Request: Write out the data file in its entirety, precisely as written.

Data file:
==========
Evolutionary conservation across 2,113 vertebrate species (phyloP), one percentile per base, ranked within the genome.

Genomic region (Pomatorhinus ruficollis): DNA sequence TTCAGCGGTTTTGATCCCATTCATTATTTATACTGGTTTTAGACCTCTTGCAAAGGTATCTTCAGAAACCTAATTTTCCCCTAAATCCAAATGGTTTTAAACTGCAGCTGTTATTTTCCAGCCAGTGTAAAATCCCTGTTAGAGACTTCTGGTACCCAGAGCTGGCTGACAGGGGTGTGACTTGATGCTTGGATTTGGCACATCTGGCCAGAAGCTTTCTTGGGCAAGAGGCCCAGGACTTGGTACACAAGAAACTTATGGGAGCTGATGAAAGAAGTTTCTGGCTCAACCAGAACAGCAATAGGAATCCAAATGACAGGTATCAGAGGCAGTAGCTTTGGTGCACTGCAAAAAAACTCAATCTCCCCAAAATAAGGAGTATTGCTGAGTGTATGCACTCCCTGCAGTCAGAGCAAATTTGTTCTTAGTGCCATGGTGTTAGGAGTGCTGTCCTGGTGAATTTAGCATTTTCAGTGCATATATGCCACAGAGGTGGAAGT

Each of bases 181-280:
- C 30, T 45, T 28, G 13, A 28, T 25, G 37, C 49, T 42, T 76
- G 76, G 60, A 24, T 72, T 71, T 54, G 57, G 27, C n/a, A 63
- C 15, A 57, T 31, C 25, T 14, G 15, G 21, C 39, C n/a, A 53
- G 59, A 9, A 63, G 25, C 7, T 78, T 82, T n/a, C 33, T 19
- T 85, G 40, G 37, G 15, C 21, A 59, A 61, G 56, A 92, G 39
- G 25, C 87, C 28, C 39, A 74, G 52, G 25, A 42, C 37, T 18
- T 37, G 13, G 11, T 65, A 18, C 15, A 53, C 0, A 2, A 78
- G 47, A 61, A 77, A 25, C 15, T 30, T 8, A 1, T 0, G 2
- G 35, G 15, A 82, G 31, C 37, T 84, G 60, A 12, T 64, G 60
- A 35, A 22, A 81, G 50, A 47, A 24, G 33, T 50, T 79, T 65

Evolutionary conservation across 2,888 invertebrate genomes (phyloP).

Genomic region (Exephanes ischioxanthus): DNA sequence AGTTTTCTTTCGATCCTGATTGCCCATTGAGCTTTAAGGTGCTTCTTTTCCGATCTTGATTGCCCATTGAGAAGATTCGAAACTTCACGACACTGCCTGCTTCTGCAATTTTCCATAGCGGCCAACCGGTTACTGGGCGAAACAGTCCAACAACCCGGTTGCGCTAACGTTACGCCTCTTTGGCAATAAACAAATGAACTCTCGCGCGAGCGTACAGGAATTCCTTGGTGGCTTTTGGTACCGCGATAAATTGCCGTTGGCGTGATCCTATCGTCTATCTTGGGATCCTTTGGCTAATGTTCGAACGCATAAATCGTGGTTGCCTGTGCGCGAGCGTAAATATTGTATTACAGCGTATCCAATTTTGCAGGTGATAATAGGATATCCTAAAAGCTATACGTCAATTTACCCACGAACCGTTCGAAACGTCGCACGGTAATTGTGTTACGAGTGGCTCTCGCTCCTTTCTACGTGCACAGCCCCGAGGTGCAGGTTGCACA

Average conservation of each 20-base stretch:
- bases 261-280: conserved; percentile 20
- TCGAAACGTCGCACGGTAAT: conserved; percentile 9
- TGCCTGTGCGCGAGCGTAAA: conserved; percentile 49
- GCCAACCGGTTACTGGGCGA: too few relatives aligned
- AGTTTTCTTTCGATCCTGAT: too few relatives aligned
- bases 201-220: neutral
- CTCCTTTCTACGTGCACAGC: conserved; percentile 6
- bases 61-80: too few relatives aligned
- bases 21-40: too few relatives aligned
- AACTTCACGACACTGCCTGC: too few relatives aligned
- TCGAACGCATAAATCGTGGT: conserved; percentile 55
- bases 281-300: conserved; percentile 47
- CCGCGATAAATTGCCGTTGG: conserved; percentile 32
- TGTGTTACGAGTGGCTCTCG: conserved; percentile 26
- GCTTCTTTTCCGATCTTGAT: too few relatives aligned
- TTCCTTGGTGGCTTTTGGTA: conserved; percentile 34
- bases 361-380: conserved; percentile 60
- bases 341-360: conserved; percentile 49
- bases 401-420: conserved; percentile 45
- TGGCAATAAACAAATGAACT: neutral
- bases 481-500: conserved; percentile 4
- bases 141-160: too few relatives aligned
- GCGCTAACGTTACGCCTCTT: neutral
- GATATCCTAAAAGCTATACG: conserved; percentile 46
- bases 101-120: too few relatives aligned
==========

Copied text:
Evolutionary conservation across 2,113 vertebrate species (phyloP), one percentile per base, ranked within the genome.

Genomic region (Pomatorhinus ruficollis): DNA sequence TTCAGCGGTTTTGATCCCATTCATTATTTATACTGGTTTTAGACCTCTTGCAAAGGTATCTTCAGAAACCTAATTTTCCCCTAAATCCAAATGGTTTTAAACTGCAGCTGTTATTTTCCAGCCAGTGTAAAATCCCTGTTAGAGACTTCTGGTACCCAGAGCTGGCTGACAGGGGTGTGACTTGATGCTTGGATTTGGCACATCTGGCCAGAAGCTTTCTTGGGCAAGAGGCCCAGGACTTGGTACACAAGAAACTTATGGGAGCTGATGAAAGAAGTTTCTGGCTCAACCAGAACAGCAATAGGAATCCAAATGACAGGTATCAGAGGCAGTAGCTTTGGTGCACTGCAAAAAAACTCAATCTCCCCAAAATAAGGAGTATTGCTGAGTGTATGCACTCCCTGCAGTCAGAGCAAATTTGTTCTTAGTGCCATGGTGTTAGGAGTGCTGTCCTGGTGAATTTAGCATTTTCAGTGCATATATGCCACAGAGGTGGAAGT

Each of bases 181-280:
- C 30, T 45, T 28, G 13, A 28, T 25, G 37, C 49, T 42, T 76
- G 76, G 60, A 24, T 72, T 71, T 54, G 57, G 27, C n/a, A 63
- C 15, A 57, T 31, C 25, T 14, G 15, G 21, C 39, C n/a, A 53
- G 59, A 9, A 63, G 25, C 7, T 78, T 82, T n/a, C 33, T 19
- T 85, G 40, G 37, G 15, C 21, A 59, A 61, G 56, A 92, G 39
- G 25, C 87, C 28, C 39, A 74, G 52, G 25, A 42, C 37, T 18
- T 37, G 13, G 11, T 65, A 18, C 15, A 53, C 0, A 2, A 78
- G 47, A 61, A 77, A 25, C 15, T 30, T 8, A 1, T 0, G 2
- G 35, G 15, A 82, G 31, C 37, T 84, G 60, A 12, T 64, G 60
- A 35, A 22, A 81, G 50, A 47, A 24, G 33, T 50, T 79, T 65

Evolutionary conservation across 2,888 invertebrate genomes (phyloP).

Genomic region (Exephanes ischioxanthus): DNA sequence AGTTTTCTTTCGATCCTGATTGCCCATTGAGCTTTAAGGTGCTTCTTTTCCGATCTTGATTGCCCATTGAGAAGATTCGAAACTTCACGACACTGCCTGCTTCTGCAATTTTCCATAGCGGCCAACCGGTTACTGGGCGAAACAGTCCAACAACCCGGTTGCGCTAACGTTACGCCTCTTTGGCAATAAACAAATGAACTCTCGCGCGAGCGTACAGGAATTCCTTGGTGGCTTTTGGTACCGCGATAAATTGCCGTTGGCGTGATCCTATCGTCTATCTTGGGATCCTTTGGCTAATGTTCGAACGCATAAATCGTGGTTGCCTGTGCGCGAGCGTAAATATTGTATTACAGCGTATCCAATTTTGCAGGTGATAATAGGATATCCTAAAAGCTATACGTCAATTTACCCACGAACCGTTCGAAACGTCGCACGGTAATTGTGTTACGAGTGGCTCTCGCTCCTTTCTACGTGCACAGCCCCGAGGTGCAGGTTGCACA

Average conservation of each 20-base stretch:
- bases 261-280: conserved; percentile 20
- TCGAAACGTCGCACGGTAAT: conserved; percentile 9
- TGCCTGTGCGCGAGCGTAAA: conserved; percentile 49
- GCCAACCGGTTACTGGGCGA: too few relatives aligned
- AGTTTTCTTTCGATCCTGAT: too few relatives aligned
- bases 201-220: neutral
- CTCCTTTCTACGTGCACAGC: conserved; percentile 6
- bases 61-80: too few relatives aligned
- bases 21-40: too few relatives aligned
- AACTTCACGACACTGCCTGC: too few relatives aligned
- TCGAACGCATAAATCGTGGT: conserved; percentile 55
- bases 281-300: conserved; percentile 47
- CCGCGATAAATTGCCGTTGG: conserved; percentile 32
- TGTGTTACGAGTGGCTCTCG: conserved; percentile 26
- GCTTCTTTTCCGATCTTGAT: too few relatives aligned
- TTCCTTGGTGGCTTTTGGTA: conserved; percentile 34
- bases 361-380: conserved; percentile 60
- bases 341-360: conserved; percentile 49
- bases 401-420: conserved; percentile 45
- TGGCAATAAACAAATGAACT: neutral
- bases 481-500: conserved; percentile 4
- bases 141-160: too few relatives aligned
- GCGCTAACGTTACGCCTCTT: neutral
- GATATCCTAAAAGCTATACG: conserved; percentile 46
- bases 101-120: too few relatives aligned